Notoriously hard to control, scales are sap-sucking insects that prey on most kinds of trees and plants. Some species can cause a great deal of damage to the foliage on which they feed, while others are harmless. Resembling small bumps on twigs and branches, scales don’t look like most insects; therefore, they can easily go undetected.
Types of Tree Scale
There are two main groups of tree scale—soft and armored (hard). Both use long, needle-like mouthparts to suck out sap from the host tree or plant.
Characteristics of Soft Scales
- Produce a sugary liquid called honeydew
- Usually larger than armored scales
- Shaped like rounded bumps
- Don’t have a shell, instead they secrete a cotton-like or waxy substance over their bodies for protection
- Some types of soft scales include lecanium scale, cottony maple scale, and magnolia scale.
Characteristics of Armored Scales
- Don’t produce honeydew
- Shaped like a flattened sphere
- Have a hard protective shell
- Some types of armored scales include pine needle scale, oyster shell scale, and euonymus scale.
Signs and Symptoms
Different species of scale vary in appearance and there are more than 1,000 species in North America. Some look like tiny oyster shells, some resemble fish or reptile scales, and there are plenty of others. During early growth stages, scales are called crawlers because they are mobile. These six-legged insects are smaller than a pinhead. Adult scales become stationary, feeding on one spot of the host.
Scale infestations weaken the host tree, and if the infestation is severe enough the tree can die. Damage to an infected tree can include:
- Branches covered with small bumps. (The bumps are actually the insects.)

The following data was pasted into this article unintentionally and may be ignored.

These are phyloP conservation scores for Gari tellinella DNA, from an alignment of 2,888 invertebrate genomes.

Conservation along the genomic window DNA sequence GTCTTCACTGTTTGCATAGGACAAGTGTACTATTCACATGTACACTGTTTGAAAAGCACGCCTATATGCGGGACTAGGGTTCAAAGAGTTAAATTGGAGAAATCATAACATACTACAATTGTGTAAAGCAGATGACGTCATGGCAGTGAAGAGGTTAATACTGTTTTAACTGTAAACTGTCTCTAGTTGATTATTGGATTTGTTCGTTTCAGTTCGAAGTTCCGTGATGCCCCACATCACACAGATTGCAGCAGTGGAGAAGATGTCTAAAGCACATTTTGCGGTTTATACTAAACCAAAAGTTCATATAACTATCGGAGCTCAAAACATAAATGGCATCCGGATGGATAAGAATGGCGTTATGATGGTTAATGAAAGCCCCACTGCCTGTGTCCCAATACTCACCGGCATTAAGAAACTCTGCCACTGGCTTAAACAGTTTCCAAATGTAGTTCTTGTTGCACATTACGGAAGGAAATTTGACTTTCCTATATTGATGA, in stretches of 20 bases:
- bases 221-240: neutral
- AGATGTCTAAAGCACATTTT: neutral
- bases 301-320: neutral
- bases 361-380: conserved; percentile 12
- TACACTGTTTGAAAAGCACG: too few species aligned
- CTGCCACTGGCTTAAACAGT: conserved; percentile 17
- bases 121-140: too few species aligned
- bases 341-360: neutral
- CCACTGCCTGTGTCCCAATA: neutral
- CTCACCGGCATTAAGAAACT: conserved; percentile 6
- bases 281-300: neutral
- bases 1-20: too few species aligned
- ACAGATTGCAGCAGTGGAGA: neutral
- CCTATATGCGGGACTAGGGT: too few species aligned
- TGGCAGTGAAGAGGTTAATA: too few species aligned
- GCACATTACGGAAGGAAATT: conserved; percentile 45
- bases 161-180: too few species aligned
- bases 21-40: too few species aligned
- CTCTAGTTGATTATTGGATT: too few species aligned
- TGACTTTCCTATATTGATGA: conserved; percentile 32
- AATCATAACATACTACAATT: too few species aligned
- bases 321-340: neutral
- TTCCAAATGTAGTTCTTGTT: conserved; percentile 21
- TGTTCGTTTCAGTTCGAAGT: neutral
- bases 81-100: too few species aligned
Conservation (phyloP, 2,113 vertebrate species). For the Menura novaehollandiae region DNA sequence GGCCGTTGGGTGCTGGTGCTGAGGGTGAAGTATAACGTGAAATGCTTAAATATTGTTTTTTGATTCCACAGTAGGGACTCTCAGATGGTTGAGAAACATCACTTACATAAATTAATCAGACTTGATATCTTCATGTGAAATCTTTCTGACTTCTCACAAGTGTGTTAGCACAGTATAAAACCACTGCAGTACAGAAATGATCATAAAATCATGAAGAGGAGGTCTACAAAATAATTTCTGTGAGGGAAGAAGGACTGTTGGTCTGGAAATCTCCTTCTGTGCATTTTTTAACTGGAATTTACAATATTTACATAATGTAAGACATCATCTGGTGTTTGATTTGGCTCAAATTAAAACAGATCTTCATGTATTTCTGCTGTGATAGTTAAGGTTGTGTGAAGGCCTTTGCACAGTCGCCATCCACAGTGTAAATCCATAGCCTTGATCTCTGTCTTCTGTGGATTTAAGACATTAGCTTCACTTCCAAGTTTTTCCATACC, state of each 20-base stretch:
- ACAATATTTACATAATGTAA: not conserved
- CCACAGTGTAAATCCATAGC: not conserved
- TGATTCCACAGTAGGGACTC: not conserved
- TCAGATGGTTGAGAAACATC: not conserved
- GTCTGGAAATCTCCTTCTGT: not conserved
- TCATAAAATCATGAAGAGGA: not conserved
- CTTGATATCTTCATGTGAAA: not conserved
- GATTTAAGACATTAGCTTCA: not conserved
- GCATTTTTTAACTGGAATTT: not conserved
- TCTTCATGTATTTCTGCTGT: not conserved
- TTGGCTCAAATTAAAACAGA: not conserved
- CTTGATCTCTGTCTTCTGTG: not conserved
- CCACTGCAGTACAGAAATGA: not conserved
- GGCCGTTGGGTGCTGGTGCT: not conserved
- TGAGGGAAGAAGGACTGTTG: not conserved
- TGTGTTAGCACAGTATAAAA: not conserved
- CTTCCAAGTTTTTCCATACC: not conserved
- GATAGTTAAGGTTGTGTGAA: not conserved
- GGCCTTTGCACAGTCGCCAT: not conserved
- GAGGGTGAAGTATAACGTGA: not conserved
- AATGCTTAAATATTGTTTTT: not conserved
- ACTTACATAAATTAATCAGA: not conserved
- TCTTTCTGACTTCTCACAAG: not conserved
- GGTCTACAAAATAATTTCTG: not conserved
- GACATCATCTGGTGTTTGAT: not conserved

- Yellow or brownish leaves
- Premature leaf drop
- Twig or branch dieback
- Slower growth.
A sign of a soft scale infestation is a coating of the sticky honeydew substance that they secrete on picnic tables, walkways, and parked cars below the infected tree. While it’s merely an annoyance on these surfaces, honeydew is detrimental to the trees and plants it coats. The syrupy secretion can attract a fungus, called sooty mold, which covers and discolors infested trees and plants, as well as sidewalks, roofs, and other surfaces. Honeydew’s sweetness can also attract ants, bees, and flies.
Treating Tree Scale
It’s easier for a strong, healthy tree to fight off diseases and pests, so proper maintenance is key. Keep trees well-watered and suitably pruned, and be sure to carefully inspect new plants and trees for infestations before you bring them into your yard. If you notice a light infestation beginning on already established trees, immediately prune back the twig or branch and dispose of it.
- Natural predators – Because scales remain in the same place, they are an easy food source for predatory insects like ladybugs and lacewing.
- Chemical treatments – Scale insects are hard to treat because their protective shells or coatings serve as a barrier for pesticides and other chemical treatments. They are most vulnerable to treatments after they hatch, in the crawler stage, when they are looking for a place to feed.
- Larger trees are a challenge because of their size, but an effective method in this case is to inject systemic insecticides into the soil or the tree trunk. This method is more expensive than others, but well worth it because of the success rate.
- Horticultural oils and insecticidal soaps are less toxic than chemicals – Horticultural oils work by smothering the insect during any stage, while insecticidal soap is a natural pesticide that can be used to kill only the larvae. These methods usually require repeated applications.
For assistance with identifying, treating, and preventing tree scale and other pests, contact Elite Tree Care today at 610-935-2279.
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